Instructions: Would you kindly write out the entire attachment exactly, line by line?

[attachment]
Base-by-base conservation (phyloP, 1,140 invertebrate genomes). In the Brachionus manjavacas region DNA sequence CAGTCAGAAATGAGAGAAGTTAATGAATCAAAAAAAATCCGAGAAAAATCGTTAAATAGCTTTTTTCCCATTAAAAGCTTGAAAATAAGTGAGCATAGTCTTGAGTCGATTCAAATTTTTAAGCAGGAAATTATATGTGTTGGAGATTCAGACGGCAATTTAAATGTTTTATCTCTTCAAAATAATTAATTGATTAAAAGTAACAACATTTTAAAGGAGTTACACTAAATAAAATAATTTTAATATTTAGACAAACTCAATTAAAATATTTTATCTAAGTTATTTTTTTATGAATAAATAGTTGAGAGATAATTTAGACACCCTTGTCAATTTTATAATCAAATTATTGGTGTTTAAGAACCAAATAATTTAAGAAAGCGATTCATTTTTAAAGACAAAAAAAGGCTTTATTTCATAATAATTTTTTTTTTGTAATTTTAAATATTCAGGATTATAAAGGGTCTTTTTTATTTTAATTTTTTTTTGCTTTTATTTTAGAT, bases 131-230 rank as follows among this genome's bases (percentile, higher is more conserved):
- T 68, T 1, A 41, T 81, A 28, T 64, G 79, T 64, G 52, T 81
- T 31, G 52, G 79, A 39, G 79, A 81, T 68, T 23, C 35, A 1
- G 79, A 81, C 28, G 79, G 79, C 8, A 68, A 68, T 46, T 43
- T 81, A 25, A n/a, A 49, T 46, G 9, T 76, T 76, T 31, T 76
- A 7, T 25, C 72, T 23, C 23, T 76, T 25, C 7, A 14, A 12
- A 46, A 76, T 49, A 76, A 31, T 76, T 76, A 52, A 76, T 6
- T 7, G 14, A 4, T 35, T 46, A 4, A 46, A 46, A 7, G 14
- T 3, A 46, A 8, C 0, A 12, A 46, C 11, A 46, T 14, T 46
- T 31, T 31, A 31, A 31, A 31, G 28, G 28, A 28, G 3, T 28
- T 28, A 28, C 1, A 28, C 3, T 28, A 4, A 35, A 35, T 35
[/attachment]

Base-by-base conservation (phyloP, 1,140 invertebrate genomes). In the Brachionus manjavacas region DNA sequence CAGTCAGAAATGAGAGAAGTTAATGAATCAAAAAAAATCCGAGAAAAATCGTTAAATAGCTTTTTTCCCATTAAAAGCTTGAAAATAAGTGAGCATAGTCTTGAGTCGATTCAAATTTTTAAGCAGGAAATTATATGTGTTGGAGATTCAGACGGCAATTTAAATGTTTTATCTCTTCAAAATAATTAATTGATTAAAAGTAACAACATTTTAAAGGAGTTACACTAAATAAAATAATTTTAATATTTAGACAAACTCAATTAAAATATTTTATCTAAGTTATTTTTTTATGAATAAATAGTTGAGAGATAATTTAGACACCCTTGTCAATTTTATAATCAAATTATTGGTGTTTAAGAACCAAATAATTTAAGAAAGCGATTCATTTTTAAAGACAAAAAAAGGCTTTATTTCATAATAATTTTTTTTTTGTAATTTTAAATATTCAGGATTATAAAGGGTCTTTTTTATTTTAATTTTTTTTTGCTTTTATTTTAGAT, bases 131-230 rank as follows among this genome's bases (percentile, higher is more conserved):
- T 68, T 1, A 41, T 81, A 28, T 64, G 79, T 64, G 52, T 81
- T 31, G 52, G 79, A 39, G 79, A 81, T 68, T 23, C 35, A 1
- G 79, A 81, C 28, G 79, G 79, C 8, A 68, A 68, T 46, T 43
- T 81, A 25, A n/a, A 49, T 46, G 9, T 76, T 76, T 31, T 76
- A 7, T 25, C 72, T 23, C 23, T 76, T 25, C 7, A 14, A 12
- A 46, A 76, T 49, A 76, A 31, T 76, T 76, A 52, A 76, T 6
- T 7, G 14, A 4, T 35, T 46, A 4, A 46, A 46, A 7, G 14
- T 3, A 46, A 8, C 0, A 12, A 46, C 11, A 46, T 14, T 46
- T 31, T 31, A 31, A 31, A 31, G 28, G 28, A 28, G 3, T 28
- T 28, A 28, C 1, A 28, C 3, T 28, A 4, A 35, A 35, T 35